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agosto 2016

Algorithms to Live By

Algorithms to Live By.
The Computer Science of Humans Decisions

Brian Christian and Tom Griffiths
Allen Lane (www.penguinrandomhouse.ca)


A fascinating exploration of how computer algorithms can be applied to our everyday lives, helping to solve common decision-making problems and illuminate the workings of the human mind

All our lives are constrained by limited space and time, limits that give rise to a particular set of problems. What should we do, or leave undone, in a day or a lifetime? How much messiness should we accept? What balance of new activities and familiar favorites is the most fulfilling? These may seem like uniquely human quandaries, but they are not: computers, too, face the same constraints, so computer scientists have been grappling with their version of such problems for decades. And the solutions they’ve found have much to teach us.

In a dazzlingly interdisciplinary work, acclaimed author Brian Christian and cognitive scientist Tom Griffiths show how the simple, precise algorithms used by computers can also untangle very human questions. They explain how to have better hunches and when to leave things to chance, how to deal with overwhelming choices and how best to connect with others. From finding a spouse to finding a parking spot, from organizing one’s inbox to understanding the workings of human memory, Algorithms to Live By transforms the wisdom of computer science into strategies for human living.

Enlaces de interés:

Frases entresacadas e ideas interesantes que puedo utilizar:

(Página 32)
“In English, the words “explore” and “exploit” come loaded with completely opposite connotations. But to a computer scientist, these words have much more specific and neutral meanings. Simply put, exploration is gathering information, and explotation is using the information you have to get a known good results”

(Página 35)
“So explore when you will have time to use the resulting knowledge, exploit when you’re ready to cash in. The interval makes the estrategy.”

(Página 48-52)
Adaptative trials

(Página 54)
“when the world can change, continuing to explore can be the right choice”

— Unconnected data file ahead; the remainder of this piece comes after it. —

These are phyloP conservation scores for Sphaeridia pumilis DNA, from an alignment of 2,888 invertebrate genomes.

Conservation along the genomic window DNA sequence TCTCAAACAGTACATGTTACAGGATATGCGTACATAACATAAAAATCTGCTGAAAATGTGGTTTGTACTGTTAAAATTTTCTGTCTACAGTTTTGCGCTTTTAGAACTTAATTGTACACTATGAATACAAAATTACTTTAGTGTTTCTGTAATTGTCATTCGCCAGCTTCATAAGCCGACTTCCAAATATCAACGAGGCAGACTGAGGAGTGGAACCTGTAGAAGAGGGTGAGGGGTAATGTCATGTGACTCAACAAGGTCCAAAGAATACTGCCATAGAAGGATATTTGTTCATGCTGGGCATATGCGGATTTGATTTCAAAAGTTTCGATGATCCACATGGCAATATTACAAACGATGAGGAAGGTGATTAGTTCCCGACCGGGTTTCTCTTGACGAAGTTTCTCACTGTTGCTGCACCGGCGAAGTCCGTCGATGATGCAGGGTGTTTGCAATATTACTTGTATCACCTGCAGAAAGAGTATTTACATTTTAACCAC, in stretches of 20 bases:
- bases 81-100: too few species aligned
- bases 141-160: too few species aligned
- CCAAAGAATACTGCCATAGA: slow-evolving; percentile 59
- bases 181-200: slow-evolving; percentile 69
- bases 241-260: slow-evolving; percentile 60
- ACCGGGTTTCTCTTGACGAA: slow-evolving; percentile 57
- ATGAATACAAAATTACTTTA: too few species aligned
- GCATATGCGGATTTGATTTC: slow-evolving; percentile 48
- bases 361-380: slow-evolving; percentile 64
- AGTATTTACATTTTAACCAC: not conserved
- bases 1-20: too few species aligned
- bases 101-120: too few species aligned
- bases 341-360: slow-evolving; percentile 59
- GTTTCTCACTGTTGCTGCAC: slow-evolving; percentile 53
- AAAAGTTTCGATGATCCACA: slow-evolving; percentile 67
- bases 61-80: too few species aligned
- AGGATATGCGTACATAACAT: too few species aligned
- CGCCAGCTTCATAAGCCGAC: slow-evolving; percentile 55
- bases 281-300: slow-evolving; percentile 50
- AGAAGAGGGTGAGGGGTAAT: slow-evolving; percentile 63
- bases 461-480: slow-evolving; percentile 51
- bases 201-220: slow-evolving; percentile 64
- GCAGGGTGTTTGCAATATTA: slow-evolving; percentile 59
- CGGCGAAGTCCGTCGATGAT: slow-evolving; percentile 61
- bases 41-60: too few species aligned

(Página 56)
“More generally, our intuitions about rationality are too often informed by exploitation rather than exploration. When we talk about decision-making, we usually focus on the immediate payoff of a single decision – and if you treat every decision as if it were your last, then indeed only exploitation make sense. But over a lifetime, you’re going to make a lot of decisions. And it’s actually rational to emphasize exploration – the new rather than the best, the exciting rather than the safe, the random rather than the considered – for many choices, particularly earlier in life.”

(Página 56-57)
“But Carstensen has argued that, in fact, the elderly have fewer social relationships by choice. As she puts it, these decreases are “the resukt of lifelong selection processes by which people strategically and adaptively cultivate their social networks to maximize social and emotional gains and minimize social and emotional risks.””.

(Página 57)
“This process seems to be a deliberate choice: as people approach the end of their lives, they want to focus more on the connections that are the most meaningful”

(Página 153)
“The lesson is this: it is indeed true that including more factors in a model will always, by definition, make it a better fit for the data we have already. But a better fit for the available data does not necessarily mean a better prediction.”

(Página 155)
“So one of the deepest truths of machine learning is that, in fact, it’s not always better to use a more complex model, one that takes a greater number of factors into account. And the issue is not just that the extra factors might offer diminishing returns – performing better than a simpler model, but not enough to justify the added complexity. Rather, they might make our predictions dramatically worse”

(Página 240)
“Well, if the rules of the game force a bad strategy, maybe we shouldn’t try to change strategies. Maybe we should try to change the game.”

(Página 240)
“While game theory ask what behavior will emerge given a set of rules, mechanism design (sometimes called “reverse game theory”) works in the other direction, asking: what rules will give us the behavior we want to see?”

(Página 255)
“If changing strategies doesn’t help, you can try to change the game. And if that’s not possible, you can at least exercise some control about which games you choose to play.”